Is Drinking Coconut Water Safe For Diabetics?

Is Drinking Coconut Water Safe For Diabetics?

Coconut water is one of the best natural drinks abundantly available around us. I’m not kidding. One look at the web magazines and web pages, and you’ll see celebrities promoting this refreshing drink as their ultimate ‘weight control’ weapon. It’s sweet, tasty, nutrient-dense—all without being too high in calories. And this is why coconut water is often recommended to those with high blood sugar levels. But, is it advisable to drink coconut water for diabetes? Let’s find out. Coconut Water—A Brief So, what’s so unique about this drink? Coconut water is fresh, sterile, and devoid of artificial sweeteners and preservatives. It is, therefore, safe for all to consume coconut water without worrying about any health risk. This drink is also an excellent electrolyte replenishment. It is rich in two essential salts—potassium and sodium, along with calcium, phosphorous, zinc, manganese, iron, copper, and fundamental amino acids. Coconut water also contains natural sugars like fructose (15%), glucose (50%) and sucrose (35%). Now let’s find out here can diabetic patient drink coconut water. Coconut Water For Diabetes – Is It Safe? Good news for people with diabetes around the world! Call it a work of the plentiful natural sugars or its sterile nature—coconut water has joyfully passed the safety test for diabetes—as stated in the February 2015 edition of the Journal of Medicinal Food (1). However, one should not exceed the limit of drinking coconut water every day, no matter how much you like it. This is because despite being a healthy drink coconut water does contain fructose, and although low in content (around 15%), fructose can interfere with your blood sugar levels. So, when should you stop? An ideal recommendation is 8 ounces (250 ml) twice a day. Continue reading >>

Drinking Water May Cut Risk Of High Blood Sugar

Drinking Water May Cut Risk Of High Blood Sugar

June 30, 2011 (San Diego) -- Drinking about four or more 8-ounce glasses of water a day may protect against the development of high blood sugar (hyperglycemia), French researchers report. In a study of 3,615 men and women with normal blood sugar levels at the start of the study, those who reported that they drank more than 34 ounces of water a day were 21% less likely to develop hyperglycemia over the next nine years than those who said they drank 16 ounces or less daily. The analysis took into account other factors that can affect the risk of high blood sugar, including sex, age, weight, and physical activity, as well as consumption of beer, sugary drinks, and wine. Still, the study doesn't prove cause and effect. People who drink more water could share some unmeasured factor that accounts for the association between drinking more water and lower risk of high blood sugar, says researcher Ronan Roussel, MD, PhD, professor of medicine at the Hospital Bichat in Paris. "But if confirmed, this is another good reason to drink plenty of water," he tells WebMD. The findings were presented here at the annual meeting of the American Diabetes Association. About 79 million Americans have prediabetes, a condition in which blood sugar levels are higher than normal but not high enough to result in a diagnosis of diabetes, according to the CDC. It raises the risk of developing type 2 diabetes, heart disease, and stroke. An additional 26 million have diabetes, the CDC says. Roussel notes that recent research indicates an association between the hormone vasopressin, which regulates water in the body, and diabetes. Despite the known influence of water intake on vasopressin secretion, no study has investigated a possible association between drinking water and risk of high blood sugar, he Continue reading >>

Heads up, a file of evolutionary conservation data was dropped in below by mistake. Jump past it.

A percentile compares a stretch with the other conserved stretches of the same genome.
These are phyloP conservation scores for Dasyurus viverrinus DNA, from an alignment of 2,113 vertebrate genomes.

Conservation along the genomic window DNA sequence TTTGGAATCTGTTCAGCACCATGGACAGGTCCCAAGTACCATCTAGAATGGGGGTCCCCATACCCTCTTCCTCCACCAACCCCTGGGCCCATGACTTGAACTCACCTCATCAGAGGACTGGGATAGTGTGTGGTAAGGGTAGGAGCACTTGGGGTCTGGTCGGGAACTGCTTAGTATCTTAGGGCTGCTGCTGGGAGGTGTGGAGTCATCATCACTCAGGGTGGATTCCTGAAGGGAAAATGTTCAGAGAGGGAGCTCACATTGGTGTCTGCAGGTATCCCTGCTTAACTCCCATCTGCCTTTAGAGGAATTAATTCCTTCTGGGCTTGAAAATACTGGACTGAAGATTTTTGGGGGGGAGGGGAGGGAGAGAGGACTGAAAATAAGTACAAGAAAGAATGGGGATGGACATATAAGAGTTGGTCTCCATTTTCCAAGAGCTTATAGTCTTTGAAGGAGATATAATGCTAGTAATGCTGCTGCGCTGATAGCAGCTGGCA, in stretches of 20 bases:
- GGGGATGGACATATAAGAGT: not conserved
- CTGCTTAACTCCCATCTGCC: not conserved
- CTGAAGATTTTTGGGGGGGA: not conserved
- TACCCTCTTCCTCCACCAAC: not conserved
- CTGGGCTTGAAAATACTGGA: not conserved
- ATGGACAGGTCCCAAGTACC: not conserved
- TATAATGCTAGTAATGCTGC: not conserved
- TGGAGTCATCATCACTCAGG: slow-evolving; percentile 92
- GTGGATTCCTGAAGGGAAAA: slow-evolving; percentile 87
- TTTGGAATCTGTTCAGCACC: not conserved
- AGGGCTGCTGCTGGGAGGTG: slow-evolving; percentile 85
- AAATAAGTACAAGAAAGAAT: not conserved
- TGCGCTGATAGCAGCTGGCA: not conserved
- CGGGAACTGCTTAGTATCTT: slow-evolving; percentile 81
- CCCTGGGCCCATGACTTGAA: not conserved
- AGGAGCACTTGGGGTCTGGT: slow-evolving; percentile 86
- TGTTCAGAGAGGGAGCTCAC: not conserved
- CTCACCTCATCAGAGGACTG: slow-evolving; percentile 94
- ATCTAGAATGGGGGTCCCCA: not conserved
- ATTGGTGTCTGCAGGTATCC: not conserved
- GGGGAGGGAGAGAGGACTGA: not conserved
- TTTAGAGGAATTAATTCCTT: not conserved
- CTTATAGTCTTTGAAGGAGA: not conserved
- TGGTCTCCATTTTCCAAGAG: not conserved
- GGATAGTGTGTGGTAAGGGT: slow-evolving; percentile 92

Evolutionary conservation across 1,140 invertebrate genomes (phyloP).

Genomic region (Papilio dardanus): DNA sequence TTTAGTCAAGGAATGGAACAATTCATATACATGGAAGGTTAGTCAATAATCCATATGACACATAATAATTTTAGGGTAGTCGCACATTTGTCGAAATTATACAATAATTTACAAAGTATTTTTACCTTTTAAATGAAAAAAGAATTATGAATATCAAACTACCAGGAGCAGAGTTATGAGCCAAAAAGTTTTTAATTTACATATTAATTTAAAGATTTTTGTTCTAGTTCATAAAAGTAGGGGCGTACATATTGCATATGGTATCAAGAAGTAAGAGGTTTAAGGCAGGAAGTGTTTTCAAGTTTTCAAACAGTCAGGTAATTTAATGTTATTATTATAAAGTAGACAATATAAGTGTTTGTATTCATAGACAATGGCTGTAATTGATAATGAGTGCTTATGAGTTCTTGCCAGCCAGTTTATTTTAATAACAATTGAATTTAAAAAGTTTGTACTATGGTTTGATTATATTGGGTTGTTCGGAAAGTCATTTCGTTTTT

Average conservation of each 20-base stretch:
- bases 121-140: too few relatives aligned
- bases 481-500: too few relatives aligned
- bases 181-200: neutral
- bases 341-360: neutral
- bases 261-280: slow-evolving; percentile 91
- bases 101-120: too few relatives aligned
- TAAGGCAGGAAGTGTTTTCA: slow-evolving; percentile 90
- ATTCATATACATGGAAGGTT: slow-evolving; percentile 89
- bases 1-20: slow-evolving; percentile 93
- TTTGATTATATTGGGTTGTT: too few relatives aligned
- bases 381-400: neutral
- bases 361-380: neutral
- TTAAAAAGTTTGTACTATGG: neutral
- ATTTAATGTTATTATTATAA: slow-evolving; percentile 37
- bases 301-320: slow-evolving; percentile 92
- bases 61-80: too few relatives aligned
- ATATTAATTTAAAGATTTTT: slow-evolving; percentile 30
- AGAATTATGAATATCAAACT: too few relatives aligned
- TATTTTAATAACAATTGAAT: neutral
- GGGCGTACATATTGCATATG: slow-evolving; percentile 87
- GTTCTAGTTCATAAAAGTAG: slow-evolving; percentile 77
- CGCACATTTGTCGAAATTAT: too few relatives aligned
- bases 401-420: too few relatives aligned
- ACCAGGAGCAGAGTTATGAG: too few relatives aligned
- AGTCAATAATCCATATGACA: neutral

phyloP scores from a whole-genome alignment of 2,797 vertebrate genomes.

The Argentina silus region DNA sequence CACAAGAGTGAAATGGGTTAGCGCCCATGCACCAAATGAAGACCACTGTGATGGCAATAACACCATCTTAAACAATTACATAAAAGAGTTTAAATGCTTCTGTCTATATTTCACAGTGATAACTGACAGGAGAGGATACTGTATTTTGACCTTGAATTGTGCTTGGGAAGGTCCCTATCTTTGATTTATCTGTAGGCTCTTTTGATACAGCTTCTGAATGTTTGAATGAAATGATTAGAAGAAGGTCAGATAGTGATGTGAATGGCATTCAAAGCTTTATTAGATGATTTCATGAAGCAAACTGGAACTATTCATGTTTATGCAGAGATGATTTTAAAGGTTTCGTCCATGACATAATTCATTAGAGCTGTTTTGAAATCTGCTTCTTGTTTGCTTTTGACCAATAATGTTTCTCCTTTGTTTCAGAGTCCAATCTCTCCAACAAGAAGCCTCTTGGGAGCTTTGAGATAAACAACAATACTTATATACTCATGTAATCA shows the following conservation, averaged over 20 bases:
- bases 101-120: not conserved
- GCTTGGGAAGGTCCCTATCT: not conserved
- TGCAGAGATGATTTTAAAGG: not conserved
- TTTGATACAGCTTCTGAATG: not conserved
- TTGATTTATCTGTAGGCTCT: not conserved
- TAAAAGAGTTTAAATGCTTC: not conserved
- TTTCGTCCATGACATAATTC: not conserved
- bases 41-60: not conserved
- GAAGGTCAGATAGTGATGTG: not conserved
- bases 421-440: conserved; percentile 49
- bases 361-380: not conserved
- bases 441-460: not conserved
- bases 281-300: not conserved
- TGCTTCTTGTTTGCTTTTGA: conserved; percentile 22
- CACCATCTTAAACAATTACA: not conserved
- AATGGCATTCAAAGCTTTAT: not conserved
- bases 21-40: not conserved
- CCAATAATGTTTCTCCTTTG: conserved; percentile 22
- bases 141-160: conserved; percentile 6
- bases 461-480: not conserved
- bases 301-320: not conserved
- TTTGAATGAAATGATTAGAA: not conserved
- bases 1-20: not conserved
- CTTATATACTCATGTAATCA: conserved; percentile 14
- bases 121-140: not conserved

What Can I Drink If I Have Diabetes?

What Can I Drink If I Have Diabetes?

Having diabetes means that you have to be aware of everything you eat or drink. Knowing the amount of carbohydrates you ingest and how they may affect your blood sugar is crucial. The American Diabetes Association (ADA) recommends zero-calorie or low-calorie drinks. The main reason is to prevent a spike in blood sugar. Choosing the right drinks can help you avoid unpleasant side effects, manage your symptoms, and maintain a healthy weight. Water Unsweetened tea Unsweetened coffee Sugar-free fruit juice Low-fat milk Zero- or low-calorie drinks are typically your best bet when choosing a drink. Squeeze some fresh lemon or lime juice into your drink for a refreshing, low-calorie kick. Whether you’re at home or at a restaurant, here are the most diabetes-friendly beverage options. 1. Water When it comes to hydration, water is the best option for people with diabetes. That’s because it won’t raise your blood sugar levels. High blood sugar levels can cause dehydration. Drinking enough water can help your body eliminate excess glucose through urine. Women should drink approximately 8 glasses of water each day, while men should drink about 10 glasses. If plain water doesn’t appeal to you, create some variety by: adding slices of lemon, lime, or orange adding sprigs of flavourful herbs, such as mint, basil, or lemon balm crushing a couple of fresh or frozen raspberries into your drink 2. Tea Research has shown that green tea has a positive effect on your general health. It can also help reduce your blood pressure and lower your LDL cholesterol levels. Some research suggests that drinking up to six cups a day may lower your risk of type 2 diabetes. However, more research is needed. Whether you choose green, black, or herbal tea, you should avoid sweeteners. For a refreshi Continue reading >>